Professor Shelley Hymel comments on the role of social isolation and “loners” in response to the tragic shooting at a Newtown, Conneticut elementary school.
Read an excerpt from the December 18, 2012 story by Fabiola Carletti for CBC.ca below:
Shelley Hymel, a professor at the University of British Columbia who studies child and social development, agrees that solitude, in and of itself, should not be viewed as a problem.
“In some cases it’s healthy,” she told CBC News, adding that being alone and reflecting is key to identity development. “Some of our loners are amazing.”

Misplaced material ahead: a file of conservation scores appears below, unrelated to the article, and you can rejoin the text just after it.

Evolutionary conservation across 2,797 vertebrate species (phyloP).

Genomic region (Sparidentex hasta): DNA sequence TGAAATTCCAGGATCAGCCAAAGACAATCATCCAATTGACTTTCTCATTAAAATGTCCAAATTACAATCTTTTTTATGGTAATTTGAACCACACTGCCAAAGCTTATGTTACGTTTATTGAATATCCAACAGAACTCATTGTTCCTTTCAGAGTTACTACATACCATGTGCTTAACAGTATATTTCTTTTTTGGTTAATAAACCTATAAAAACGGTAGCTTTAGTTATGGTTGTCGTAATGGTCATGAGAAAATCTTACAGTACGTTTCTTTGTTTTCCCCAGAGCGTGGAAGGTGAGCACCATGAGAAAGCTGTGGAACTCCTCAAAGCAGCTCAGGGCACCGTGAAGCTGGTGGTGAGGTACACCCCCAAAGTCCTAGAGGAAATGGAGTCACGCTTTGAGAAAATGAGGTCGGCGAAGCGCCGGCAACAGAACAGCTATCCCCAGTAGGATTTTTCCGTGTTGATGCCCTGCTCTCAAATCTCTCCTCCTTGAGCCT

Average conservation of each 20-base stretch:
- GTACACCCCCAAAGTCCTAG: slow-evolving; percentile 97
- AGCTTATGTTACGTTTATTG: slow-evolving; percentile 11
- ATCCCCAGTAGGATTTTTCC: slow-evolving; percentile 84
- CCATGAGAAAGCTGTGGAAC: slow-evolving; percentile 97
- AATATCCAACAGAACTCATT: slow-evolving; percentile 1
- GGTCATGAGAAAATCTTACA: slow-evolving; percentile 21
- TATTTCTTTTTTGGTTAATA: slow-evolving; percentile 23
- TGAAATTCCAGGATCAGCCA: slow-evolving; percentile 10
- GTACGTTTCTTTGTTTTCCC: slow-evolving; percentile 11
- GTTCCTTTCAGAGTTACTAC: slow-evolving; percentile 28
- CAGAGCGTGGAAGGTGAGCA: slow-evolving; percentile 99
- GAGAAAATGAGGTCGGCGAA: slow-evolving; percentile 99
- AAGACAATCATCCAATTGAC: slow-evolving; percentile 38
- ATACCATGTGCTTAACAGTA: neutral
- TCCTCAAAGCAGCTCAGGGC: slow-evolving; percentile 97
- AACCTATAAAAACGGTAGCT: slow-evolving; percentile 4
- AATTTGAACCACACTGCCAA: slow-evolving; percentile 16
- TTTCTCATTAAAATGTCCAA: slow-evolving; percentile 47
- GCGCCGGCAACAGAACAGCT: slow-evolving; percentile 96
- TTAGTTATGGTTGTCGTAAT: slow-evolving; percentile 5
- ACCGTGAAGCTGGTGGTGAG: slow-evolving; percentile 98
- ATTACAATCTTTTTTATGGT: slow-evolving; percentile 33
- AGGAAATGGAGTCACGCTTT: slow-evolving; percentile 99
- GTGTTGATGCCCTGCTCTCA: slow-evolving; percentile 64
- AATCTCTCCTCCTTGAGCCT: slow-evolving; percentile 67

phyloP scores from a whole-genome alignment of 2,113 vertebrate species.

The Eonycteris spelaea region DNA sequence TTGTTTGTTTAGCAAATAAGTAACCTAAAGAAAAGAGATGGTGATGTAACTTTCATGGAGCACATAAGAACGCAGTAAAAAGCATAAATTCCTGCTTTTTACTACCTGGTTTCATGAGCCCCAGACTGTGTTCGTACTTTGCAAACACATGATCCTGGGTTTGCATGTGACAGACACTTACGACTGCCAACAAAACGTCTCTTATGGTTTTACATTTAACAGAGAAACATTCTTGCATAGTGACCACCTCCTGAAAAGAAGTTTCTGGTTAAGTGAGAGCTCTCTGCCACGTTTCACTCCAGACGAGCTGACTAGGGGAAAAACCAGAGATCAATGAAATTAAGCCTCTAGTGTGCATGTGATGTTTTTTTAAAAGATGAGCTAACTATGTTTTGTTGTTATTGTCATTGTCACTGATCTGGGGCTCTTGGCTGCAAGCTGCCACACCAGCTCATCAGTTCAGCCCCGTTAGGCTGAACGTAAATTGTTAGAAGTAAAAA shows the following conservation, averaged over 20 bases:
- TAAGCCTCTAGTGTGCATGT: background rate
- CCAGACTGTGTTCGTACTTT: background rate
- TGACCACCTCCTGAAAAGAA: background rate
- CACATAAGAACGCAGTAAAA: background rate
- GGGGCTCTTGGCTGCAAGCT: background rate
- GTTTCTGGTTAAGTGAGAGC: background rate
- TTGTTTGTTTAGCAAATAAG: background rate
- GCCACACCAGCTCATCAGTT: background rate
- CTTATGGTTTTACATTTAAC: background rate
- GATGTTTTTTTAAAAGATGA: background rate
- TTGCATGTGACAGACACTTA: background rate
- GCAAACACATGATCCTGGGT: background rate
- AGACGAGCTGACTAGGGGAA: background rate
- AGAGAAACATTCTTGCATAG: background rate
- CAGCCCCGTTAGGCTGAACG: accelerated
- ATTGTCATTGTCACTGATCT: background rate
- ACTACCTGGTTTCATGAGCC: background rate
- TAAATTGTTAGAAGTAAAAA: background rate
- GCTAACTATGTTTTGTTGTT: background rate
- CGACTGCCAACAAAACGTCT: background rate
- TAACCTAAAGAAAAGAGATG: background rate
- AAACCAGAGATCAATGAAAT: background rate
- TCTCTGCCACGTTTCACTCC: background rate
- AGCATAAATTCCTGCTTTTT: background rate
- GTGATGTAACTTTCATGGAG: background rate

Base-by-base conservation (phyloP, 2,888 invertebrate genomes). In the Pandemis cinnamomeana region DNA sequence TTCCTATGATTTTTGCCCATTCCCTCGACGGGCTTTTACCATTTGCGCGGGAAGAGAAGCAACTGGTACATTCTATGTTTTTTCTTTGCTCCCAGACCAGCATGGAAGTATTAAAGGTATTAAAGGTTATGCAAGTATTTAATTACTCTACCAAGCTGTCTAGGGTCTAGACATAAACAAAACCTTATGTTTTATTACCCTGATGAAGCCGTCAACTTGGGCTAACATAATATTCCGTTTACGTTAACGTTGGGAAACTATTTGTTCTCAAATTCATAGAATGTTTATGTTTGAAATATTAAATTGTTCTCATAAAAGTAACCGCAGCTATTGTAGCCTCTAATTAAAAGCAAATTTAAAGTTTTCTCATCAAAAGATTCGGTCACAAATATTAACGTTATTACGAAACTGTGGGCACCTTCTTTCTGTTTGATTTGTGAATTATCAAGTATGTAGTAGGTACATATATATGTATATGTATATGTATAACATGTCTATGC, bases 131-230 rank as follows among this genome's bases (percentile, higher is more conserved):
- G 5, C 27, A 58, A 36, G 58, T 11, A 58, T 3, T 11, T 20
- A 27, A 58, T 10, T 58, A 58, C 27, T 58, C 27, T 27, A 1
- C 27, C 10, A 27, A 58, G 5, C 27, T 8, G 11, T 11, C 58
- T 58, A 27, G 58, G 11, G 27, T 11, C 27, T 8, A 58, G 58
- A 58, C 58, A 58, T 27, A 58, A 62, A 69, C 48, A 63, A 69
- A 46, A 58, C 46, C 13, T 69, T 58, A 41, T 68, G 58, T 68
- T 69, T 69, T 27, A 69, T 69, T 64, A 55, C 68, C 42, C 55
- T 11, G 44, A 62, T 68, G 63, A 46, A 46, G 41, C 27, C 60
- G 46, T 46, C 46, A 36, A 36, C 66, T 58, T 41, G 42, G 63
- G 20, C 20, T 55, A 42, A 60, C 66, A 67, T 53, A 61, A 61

Hymel points to luminaries that, by today’s standards, would appear socially withdrawn, isolated or rejected — people such as composer Ludwig van Beethoven, writer Rudyard Kipling, philosopher Immanuel Kant and physicist Albert Einstein.
“We should not jump at the assumption that there’s something wrong with every kid that prefers to be alone,” she said.
In a peer-reviewed paper on the consequences of childhood rejection, Hymel and her co-authors note that a critical point is whether an individual chooses to be alone and uses that alone time constructively and whether they have some affiliations and social ties.
Read the full story at CBC.ca here.